November & December theme:
“Choose One Thing”
Posted in :  Brain Waves

We here at Fathom have been noticing a trend lately. Some of our clients are getting invited to the buying cycle party later and later than they used to be. By the time a prospect contacts them the conversation immediately jumps to a price negotiation. There’s little opportunity to talk about fit, value or even what the prospect is trying to accomplish. It got us wondering what the heck is going on here and what could be done about it.

Content as Brand Agent

And then it hit us. Knowledgeable customers are shrinking and short circuiting the traditional sales cycle. By the time they talk to you, they’ve researched options and competitors, and they’ve held meetings (without you) to reach a near-decision. Your ability to influence the buying decision is no longer happening in a customer-to-sales-rep conversation. It starts with what prospects see, read and experience online from you and your competitors. It puts more pressure than ever on your brand to tell customers what they can count on from your products, services, and people.

This means that each piece of content – from a blog post to a product offering – is not just a marketing vehicle it’s also a brand agent. When customers engage with your content, they are getting to know, like and trust you. If all of this conversation and relationship building is happening without you being there, then you better make sure that your content is a worthy brand spokesperson.

Brand Building via Thought Leadership

So, what’s to be done? How can you demonstrate your value if you don’t get to talk to your prospects until it’s almost too late? In two words – thought leadership. While much has been written about the lead generation value of sharing your expertise through “thought leadership” like whitepapers, case studies and bylined articles, little has been written about its long-term brand-building benefits.

Think about it. One of the most difficult marketing hurdles to overcome is helping a prospect to see the value of working with you. But if you can credibly demonstrate it for them – showing how you think and the results that follow – this hurdle becomes significantly lower. As an added benefit, the generosity and confidence displayed by sharing something of real substance tells your reader that there’s a lot more value where that came from.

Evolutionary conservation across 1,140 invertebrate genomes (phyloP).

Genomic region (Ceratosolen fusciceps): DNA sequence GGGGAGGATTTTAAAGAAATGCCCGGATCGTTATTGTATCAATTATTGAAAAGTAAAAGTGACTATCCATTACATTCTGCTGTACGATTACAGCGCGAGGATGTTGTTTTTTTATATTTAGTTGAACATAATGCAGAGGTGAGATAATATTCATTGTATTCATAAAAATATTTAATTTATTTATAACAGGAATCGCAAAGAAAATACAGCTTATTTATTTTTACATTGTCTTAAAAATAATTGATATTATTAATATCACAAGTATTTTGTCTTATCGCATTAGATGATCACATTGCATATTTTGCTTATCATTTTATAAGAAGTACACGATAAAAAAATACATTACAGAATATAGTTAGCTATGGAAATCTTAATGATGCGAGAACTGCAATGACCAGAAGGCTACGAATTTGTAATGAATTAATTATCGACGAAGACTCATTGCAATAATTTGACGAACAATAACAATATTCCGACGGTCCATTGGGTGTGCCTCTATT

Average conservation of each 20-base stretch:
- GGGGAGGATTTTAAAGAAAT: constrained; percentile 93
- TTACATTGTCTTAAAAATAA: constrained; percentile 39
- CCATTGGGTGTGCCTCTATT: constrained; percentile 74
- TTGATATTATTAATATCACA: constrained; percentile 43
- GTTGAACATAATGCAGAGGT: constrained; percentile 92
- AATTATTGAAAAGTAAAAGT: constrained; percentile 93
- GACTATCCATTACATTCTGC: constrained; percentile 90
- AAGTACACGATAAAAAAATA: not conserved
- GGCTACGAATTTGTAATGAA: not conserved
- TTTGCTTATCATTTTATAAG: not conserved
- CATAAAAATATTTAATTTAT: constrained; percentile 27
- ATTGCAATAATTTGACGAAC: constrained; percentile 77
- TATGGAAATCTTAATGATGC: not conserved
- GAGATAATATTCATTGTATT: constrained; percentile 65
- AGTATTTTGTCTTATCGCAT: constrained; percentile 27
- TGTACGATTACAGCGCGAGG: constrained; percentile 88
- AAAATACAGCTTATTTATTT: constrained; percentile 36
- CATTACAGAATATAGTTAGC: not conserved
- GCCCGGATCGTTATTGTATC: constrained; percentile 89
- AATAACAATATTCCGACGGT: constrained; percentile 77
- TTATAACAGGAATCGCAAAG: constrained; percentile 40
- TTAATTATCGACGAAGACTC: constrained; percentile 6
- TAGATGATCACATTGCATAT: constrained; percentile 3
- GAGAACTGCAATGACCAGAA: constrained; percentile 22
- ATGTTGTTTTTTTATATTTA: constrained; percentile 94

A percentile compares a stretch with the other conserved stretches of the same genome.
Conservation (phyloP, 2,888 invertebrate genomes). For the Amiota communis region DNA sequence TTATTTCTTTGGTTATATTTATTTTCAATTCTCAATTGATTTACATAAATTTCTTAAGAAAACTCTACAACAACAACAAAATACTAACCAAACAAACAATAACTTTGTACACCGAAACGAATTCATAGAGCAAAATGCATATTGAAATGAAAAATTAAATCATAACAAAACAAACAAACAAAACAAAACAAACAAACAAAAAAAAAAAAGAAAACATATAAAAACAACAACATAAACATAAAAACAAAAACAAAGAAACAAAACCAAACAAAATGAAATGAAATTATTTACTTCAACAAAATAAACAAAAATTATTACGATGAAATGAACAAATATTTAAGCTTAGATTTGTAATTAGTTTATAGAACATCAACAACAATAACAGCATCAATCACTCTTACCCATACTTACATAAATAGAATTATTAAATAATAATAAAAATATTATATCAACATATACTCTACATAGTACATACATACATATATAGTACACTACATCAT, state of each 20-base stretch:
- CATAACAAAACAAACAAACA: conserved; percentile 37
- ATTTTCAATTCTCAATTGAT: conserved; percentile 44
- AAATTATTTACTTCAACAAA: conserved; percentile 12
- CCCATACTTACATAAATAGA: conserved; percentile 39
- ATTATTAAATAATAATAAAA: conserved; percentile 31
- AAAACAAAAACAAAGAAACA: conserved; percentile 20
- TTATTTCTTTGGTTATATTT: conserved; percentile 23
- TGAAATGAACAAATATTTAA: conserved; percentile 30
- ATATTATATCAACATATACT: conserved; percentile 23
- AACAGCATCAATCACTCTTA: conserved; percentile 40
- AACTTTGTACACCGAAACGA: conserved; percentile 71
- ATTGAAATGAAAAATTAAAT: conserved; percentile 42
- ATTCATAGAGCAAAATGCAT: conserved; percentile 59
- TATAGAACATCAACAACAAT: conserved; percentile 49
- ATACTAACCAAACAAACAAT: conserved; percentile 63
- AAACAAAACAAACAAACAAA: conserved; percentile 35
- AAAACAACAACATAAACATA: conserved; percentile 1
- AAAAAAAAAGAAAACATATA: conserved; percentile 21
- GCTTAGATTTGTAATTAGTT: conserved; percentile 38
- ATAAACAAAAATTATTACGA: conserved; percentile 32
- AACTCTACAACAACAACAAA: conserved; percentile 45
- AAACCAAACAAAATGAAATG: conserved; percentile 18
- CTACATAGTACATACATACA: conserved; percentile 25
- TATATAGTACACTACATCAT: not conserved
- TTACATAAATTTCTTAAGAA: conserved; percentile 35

Strong Brands and Organizational Commitment

When we work with clients on their thought leadership strategy the first thing we do is make sure that their brand is in good shape and that they understand what they’re signing up for.

Brand Considerations

  • Can you confidently express what your brand stands for and the promises it makes?
  • What does your brand sound like – “quirky without being cheesy” or “buttoned up professional”?
  • Do you need to change your brand perception in order to attract customers that are interested in what you do today … not what you did 10 years ago?

Thought Leadership Considerations

  • What can you speak about from direct experience?
  • What problems can your company solve?
  • Who will author your content?
  • What kind of publishing schedule can your authors commit to?
  • How are you going to share your thoughts – via social media, a blog or perhaps video?
  • Can you curate content from other thought leaders in your sphere of influence?

Getting to the “Right” Conversations

Designing a thoughtful content program ensures that everyone on your team understands what is being produced and why. Best of all, this rigor will ensure that your company has the right conversations with the right prospects at the right time. It’s your turn. What’s your experience with thought leadership? We’d love to know about what has worked and what hasn’t and the results you’ve seen.

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Posted by: Steve Machesney
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